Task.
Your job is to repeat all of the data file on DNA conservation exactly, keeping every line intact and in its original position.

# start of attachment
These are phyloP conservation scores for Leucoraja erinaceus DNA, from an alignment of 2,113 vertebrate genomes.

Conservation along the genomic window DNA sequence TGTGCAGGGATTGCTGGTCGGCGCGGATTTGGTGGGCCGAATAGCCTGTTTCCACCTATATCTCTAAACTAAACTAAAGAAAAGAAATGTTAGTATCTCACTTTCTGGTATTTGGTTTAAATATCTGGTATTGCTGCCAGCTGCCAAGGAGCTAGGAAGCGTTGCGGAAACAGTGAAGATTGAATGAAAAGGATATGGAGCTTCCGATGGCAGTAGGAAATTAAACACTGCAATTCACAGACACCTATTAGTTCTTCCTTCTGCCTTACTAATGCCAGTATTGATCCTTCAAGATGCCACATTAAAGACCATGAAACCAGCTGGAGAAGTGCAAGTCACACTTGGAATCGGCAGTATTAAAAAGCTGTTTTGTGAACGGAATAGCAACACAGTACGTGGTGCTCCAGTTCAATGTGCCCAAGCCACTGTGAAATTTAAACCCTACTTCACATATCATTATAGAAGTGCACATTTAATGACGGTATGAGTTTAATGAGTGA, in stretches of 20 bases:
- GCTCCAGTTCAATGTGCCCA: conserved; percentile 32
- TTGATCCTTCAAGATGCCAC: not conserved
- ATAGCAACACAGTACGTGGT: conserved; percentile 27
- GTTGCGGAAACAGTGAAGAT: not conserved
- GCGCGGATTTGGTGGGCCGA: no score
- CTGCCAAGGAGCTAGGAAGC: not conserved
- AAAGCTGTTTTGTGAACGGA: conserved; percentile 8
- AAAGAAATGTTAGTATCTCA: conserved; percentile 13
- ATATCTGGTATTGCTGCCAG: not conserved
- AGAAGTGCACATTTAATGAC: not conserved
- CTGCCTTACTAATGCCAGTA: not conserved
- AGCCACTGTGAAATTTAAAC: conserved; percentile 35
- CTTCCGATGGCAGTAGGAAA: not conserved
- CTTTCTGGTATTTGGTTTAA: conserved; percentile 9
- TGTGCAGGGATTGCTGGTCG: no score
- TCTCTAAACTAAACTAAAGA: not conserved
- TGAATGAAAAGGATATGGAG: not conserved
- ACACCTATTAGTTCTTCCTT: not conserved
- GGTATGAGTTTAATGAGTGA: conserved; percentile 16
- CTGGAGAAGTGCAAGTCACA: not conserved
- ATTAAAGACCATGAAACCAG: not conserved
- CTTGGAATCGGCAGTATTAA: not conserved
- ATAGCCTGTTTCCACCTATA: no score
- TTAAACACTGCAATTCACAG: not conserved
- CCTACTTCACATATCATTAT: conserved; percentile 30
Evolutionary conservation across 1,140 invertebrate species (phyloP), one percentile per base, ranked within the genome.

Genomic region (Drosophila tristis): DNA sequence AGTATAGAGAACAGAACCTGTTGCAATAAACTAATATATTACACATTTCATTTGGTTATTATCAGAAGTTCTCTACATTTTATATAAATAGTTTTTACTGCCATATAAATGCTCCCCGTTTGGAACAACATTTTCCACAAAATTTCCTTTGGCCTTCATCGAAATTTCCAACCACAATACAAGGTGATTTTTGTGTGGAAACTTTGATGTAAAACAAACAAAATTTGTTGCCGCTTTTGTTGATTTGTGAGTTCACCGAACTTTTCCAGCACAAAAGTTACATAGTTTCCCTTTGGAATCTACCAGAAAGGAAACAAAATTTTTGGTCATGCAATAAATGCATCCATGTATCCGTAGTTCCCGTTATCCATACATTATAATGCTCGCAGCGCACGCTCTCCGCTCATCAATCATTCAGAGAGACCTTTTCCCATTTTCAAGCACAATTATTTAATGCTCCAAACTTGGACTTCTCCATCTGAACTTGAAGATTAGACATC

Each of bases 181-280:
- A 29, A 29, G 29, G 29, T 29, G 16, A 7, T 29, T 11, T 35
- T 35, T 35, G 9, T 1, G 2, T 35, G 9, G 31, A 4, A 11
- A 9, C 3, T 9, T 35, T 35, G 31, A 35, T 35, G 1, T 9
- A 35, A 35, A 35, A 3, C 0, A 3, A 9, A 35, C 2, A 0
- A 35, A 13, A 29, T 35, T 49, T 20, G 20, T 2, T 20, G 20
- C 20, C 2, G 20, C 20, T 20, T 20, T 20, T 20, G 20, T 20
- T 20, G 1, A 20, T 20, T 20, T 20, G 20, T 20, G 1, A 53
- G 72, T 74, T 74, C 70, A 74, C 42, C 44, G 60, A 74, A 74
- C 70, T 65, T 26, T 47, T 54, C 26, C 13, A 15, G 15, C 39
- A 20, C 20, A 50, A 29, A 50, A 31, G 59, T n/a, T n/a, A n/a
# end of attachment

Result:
These are phyloP conservation scores for Leucoraja erinaceus DNA, from an alignment of 2,113 vertebrate genomes.

Conservation along the genomic window DNA sequence TGTGCAGGGATTGCTGGTCGGCGCGGATTTGGTGGGCCGAATAGCCTGTTTCCACCTATATCTCTAAACTAAACTAAAGAAAAGAAATGTTAGTATCTCACTTTCTGGTATTTGGTTTAAATATCTGGTATTGCTGCCAGCTGCCAAGGAGCTAGGAAGCGTTGCGGAAACAGTGAAGATTGAATGAAAAGGATATGGAGCTTCCGATGGCAGTAGGAAATTAAACACTGCAATTCACAGACACCTATTAGTTCTTCCTTCTGCCTTACTAATGCCAGTATTGATCCTTCAAGATGCCACATTAAAGACCATGAAACCAGCTGGAGAAGTGCAAGTCACACTTGGAATCGGCAGTATTAAAAAGCTGTTTTGTGAACGGAATAGCAACACAGTACGTGGTGCTCCAGTTCAATGTGCCCAAGCCACTGTGAAATTTAAACCCTACTTCACATATCATTATAGAAGTGCACATTTAATGACGGTATGAGTTTAATGAGTGA, in stretches of 20 bases:
- GCTCCAGTTCAATGTGCCCA: conserved; percentile 32
- TTGATCCTTCAAGATGCCAC: not conserved
- ATAGCAACACAGTACGTGGT: conserved; percentile 27
- GTTGCGGAAACAGTGAAGAT: not conserved
- GCGCGGATTTGGTGGGCCGA: no score
- CTGCCAAGGAGCTAGGAAGC: not conserved
- AAAGCTGTTTTGTGAACGGA: conserved; percentile 8
- AAAGAAATGTTAGTATCTCA: conserved; percentile 13
- ATATCTGGTATTGCTGCCAG: not conserved
- AGAAGTGCACATTTAATGAC: not conserved
- CTGCCTTACTAATGCCAGTA: not conserved
- AGCCACTGTGAAATTTAAAC: conserved; percentile 35
- CTTCCGATGGCAGTAGGAAA: not conserved
- CTTTCTGGTATTTGGTTTAA: conserved; percentile 9
- TGTGCAGGGATTGCTGGTCG: no score
- TCTCTAAACTAAACTAAAGA: not conserved
- TGAATGAAAAGGATATGGAG: not conserved
- ACACCTATTAGTTCTTCCTT: not conserved
- GGTATGAGTTTAATGAGTGA: conserved; percentile 16
- CTGGAGAAGTGCAAGTCACA: not conserved
- ATTAAAGACCATGAAACCAG: not conserved
- CTTGGAATCGGCAGTATTAA: not conserved
- ATAGCCTGTTTCCACCTATA: no score
- TTAAACACTGCAATTCACAG: not conserved
- CCTACTTCACATATCATTAT: conserved; percentile 30
Evolutionary conservation across 1,140 invertebrate species (phyloP), one percentile per base, ranked within the genome.

Genomic region (Drosophila tristis): DNA sequence AGTATAGAGAACAGAACCTGTTGCAATAAACTAATATATTACACATTTCATTTGGTTATTATCAGAAGTTCTCTACATTTTATATAAATAGTTTTTACTGCCATATAAATGCTCCCCGTTTGGAACAACATTTTCCACAAAATTTCCTTTGGCCTTCATCGAAATTTCCAACCACAATACAAGGTGATTTTTGTGTGGAAACTTTGATGTAAAACAAACAAAATTTGTTGCCGCTTTTGTTGATTTGTGAGTTCACCGAACTTTTCCAGCACAAAAGTTACATAGTTTCCCTTTGGAATCTACCAGAAAGGAAACAAAATTTTTGGTCATGCAATAAATGCATCCATGTATCCGTAGTTCCCGTTATCCATACATTATAATGCTCGCAGCGCACGCTCTCCGCTCATCAATCATTCAGAGAGACCTTTTCCCATTTTCAAGCACAATTATTTAATGCTCCAAACTTGGACTTCTCCATCTGAACTTGAAGATTAGACATC

Each of bases 181-280:
- A 29, A 29, G 29, G 29, T 29, G 16, A 7, T 29, T 11, T 35
- T 35, T 35, G 9, T 1, G 2, T 35, G 9, G 31, A 4, A 11
- A 9, C 3, T 9, T 35, T 35, G 31, A 35, T 35, G 1, T 9
- A 35, A 35, A 35, A 3, C 0, A 3, A 9, A 35, C 2, A 0
- A 35, A 13, A 29, T 35, T 49, T 20, G 20, T 2, T 20, G 20
- C 20, C 2, G 20, C 20, T 20, T 20, T 20, T 20, G 20, T 20
- T 20, G 1, A 20, T 20, T 20, T 20, G 20, T 20, G 1, A 53
- G 72, T 74, T 74, C 70, A 74, C 42, C 44, G 60, A 74, A 74
- C 70, T 65, T 26, T 47, T 54, C 26, C 13, A 15, G 15, C 39
- A 20, C 20, A 50, A 29, A 50, A 31, G 59, T n/a, T n/a, A n/a